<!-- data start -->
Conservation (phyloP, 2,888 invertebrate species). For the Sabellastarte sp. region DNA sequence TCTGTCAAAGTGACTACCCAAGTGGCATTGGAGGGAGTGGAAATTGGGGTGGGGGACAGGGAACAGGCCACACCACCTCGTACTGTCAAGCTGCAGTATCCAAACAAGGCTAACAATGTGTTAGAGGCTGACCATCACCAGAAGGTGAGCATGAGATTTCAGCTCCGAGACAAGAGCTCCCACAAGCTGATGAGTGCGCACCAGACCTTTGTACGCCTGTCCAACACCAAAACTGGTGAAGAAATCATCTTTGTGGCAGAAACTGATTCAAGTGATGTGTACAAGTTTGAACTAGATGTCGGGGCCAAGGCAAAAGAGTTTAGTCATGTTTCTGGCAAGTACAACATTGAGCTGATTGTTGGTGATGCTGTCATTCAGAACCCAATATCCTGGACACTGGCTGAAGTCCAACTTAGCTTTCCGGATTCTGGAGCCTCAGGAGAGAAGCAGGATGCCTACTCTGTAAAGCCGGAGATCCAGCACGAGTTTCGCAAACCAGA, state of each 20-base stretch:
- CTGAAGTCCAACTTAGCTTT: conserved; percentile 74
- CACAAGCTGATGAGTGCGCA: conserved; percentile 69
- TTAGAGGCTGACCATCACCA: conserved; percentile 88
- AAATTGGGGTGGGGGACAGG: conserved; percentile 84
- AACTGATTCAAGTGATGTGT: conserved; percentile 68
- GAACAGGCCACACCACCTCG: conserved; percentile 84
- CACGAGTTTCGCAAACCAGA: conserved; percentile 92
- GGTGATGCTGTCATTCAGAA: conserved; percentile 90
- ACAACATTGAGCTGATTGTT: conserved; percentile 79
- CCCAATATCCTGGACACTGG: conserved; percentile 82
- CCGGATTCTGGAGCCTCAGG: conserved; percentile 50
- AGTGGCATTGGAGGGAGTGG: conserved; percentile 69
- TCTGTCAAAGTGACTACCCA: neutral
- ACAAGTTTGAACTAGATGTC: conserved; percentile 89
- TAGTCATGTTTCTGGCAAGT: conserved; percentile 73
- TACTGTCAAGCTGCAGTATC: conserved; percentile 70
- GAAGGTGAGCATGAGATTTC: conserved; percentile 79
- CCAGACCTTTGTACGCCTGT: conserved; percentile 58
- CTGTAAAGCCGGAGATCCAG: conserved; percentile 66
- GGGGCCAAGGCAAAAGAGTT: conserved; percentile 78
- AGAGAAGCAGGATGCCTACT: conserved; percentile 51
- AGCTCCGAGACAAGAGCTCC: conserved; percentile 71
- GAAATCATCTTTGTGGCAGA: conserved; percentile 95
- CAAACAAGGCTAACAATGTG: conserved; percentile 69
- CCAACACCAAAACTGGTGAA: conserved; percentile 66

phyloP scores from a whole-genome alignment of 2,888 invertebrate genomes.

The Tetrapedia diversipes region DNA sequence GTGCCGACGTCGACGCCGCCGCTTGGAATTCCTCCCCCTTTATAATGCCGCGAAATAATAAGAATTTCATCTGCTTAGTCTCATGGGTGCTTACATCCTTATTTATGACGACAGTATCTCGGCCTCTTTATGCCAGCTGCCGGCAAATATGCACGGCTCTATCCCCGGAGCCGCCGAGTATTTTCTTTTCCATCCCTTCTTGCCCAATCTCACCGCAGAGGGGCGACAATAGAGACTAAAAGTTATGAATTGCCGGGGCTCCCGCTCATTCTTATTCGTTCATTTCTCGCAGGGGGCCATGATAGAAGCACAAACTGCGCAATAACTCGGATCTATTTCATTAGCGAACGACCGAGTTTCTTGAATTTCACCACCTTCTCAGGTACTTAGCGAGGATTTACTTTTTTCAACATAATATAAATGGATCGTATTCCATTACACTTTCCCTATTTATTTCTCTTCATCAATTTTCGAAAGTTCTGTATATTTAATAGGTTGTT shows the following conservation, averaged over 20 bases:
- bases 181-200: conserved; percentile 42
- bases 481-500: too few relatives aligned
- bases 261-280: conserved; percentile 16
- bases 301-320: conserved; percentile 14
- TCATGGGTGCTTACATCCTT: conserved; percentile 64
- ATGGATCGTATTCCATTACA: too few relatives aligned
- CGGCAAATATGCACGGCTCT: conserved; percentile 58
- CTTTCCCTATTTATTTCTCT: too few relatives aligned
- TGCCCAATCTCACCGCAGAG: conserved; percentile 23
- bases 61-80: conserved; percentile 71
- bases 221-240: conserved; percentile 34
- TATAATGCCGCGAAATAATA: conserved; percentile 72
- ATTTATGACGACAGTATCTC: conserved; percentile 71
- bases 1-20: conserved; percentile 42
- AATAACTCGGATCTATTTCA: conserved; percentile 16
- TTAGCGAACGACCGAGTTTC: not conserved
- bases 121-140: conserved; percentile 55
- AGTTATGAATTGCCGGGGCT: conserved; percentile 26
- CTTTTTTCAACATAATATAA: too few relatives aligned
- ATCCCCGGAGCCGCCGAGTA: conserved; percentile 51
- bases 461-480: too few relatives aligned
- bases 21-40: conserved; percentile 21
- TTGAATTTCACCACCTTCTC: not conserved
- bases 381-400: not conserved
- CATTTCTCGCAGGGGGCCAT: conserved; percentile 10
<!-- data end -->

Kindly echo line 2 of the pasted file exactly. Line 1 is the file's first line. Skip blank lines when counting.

- CTGAAGTCCAACTTAGCTTT: conserved; percentile 74